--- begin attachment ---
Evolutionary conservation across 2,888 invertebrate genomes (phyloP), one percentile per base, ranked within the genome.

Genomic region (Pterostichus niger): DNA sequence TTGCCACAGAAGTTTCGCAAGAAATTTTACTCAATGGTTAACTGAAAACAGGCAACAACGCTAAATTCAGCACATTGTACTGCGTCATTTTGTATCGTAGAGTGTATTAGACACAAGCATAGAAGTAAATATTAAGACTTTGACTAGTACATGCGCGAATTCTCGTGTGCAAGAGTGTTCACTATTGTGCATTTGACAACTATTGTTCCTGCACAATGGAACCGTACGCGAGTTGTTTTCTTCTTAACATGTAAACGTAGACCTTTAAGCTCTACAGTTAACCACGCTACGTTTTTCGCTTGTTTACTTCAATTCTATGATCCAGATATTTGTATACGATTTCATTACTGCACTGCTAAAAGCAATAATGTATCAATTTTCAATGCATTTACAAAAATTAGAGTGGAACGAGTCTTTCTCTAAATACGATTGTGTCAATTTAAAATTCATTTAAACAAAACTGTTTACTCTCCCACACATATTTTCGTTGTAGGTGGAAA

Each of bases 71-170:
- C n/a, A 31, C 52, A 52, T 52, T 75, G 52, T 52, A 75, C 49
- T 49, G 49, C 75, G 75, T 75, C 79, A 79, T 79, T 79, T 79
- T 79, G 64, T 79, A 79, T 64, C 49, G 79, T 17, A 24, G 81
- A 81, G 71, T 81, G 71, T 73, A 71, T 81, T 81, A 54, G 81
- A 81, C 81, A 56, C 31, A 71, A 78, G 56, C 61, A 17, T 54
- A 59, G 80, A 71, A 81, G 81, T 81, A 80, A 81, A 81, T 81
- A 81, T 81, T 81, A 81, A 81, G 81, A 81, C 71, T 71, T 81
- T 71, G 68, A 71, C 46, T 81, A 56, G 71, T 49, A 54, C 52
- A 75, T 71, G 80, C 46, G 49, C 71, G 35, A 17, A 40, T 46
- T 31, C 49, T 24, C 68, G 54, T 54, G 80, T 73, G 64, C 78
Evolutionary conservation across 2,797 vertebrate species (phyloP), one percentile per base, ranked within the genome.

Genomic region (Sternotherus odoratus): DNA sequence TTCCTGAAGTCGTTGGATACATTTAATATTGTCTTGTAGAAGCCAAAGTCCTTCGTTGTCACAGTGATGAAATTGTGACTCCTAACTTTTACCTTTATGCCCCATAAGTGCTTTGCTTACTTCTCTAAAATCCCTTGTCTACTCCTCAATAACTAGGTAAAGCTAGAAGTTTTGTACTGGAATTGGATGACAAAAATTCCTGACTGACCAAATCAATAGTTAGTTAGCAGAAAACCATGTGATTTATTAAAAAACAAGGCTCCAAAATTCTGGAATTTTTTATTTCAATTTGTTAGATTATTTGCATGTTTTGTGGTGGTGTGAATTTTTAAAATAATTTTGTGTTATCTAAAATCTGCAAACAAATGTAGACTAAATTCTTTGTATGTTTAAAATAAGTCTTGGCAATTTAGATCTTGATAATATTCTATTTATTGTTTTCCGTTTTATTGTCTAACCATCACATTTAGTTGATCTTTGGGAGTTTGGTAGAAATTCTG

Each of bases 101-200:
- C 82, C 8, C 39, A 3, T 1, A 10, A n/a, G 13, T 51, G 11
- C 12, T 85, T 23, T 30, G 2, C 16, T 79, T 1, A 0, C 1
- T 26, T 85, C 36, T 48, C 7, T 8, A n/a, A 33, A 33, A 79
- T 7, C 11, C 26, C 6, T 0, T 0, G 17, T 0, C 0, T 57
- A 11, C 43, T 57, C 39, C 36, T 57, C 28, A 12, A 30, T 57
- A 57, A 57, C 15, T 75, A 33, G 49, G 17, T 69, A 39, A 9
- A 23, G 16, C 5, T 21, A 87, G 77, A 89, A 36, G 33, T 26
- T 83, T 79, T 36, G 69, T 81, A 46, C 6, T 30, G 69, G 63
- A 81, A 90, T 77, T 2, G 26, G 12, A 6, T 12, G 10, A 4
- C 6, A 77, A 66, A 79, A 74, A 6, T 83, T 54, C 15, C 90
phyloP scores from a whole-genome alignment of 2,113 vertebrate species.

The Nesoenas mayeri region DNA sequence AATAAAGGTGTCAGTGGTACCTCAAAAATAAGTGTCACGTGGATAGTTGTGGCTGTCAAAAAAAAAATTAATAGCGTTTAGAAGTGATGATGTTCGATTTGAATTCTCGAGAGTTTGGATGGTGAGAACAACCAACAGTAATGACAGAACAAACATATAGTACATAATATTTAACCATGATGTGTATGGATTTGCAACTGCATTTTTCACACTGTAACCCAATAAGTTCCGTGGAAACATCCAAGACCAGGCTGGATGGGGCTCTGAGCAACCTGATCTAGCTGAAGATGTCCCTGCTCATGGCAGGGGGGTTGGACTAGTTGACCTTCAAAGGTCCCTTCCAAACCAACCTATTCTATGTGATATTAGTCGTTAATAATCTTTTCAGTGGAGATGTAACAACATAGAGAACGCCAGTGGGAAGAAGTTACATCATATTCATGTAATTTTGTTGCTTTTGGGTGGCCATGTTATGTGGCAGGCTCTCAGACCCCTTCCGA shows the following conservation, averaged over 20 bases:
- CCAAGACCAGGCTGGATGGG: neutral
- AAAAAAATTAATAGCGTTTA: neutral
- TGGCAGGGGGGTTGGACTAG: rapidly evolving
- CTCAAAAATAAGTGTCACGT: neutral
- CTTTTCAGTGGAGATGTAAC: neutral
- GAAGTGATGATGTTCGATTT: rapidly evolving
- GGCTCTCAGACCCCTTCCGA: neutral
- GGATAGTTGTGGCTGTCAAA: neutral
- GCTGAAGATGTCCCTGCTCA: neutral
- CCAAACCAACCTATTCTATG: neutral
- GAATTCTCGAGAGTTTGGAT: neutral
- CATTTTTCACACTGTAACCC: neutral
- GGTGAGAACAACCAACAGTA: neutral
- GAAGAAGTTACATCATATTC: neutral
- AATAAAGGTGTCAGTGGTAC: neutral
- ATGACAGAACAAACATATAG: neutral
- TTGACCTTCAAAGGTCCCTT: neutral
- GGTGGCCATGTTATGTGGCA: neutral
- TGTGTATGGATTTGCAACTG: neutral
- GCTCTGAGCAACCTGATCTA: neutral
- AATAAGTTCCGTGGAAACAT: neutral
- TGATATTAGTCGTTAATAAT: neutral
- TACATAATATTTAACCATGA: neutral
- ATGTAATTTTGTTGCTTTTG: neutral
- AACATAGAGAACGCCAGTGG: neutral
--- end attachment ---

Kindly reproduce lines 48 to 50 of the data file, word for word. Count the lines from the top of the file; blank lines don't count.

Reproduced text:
- GCTCTGAGCAACCTGATCTA: neutral
- AATAAGTTCCGTGGAAACAT: neutral
- TGATATTAGTCGTTAATAAT: neutral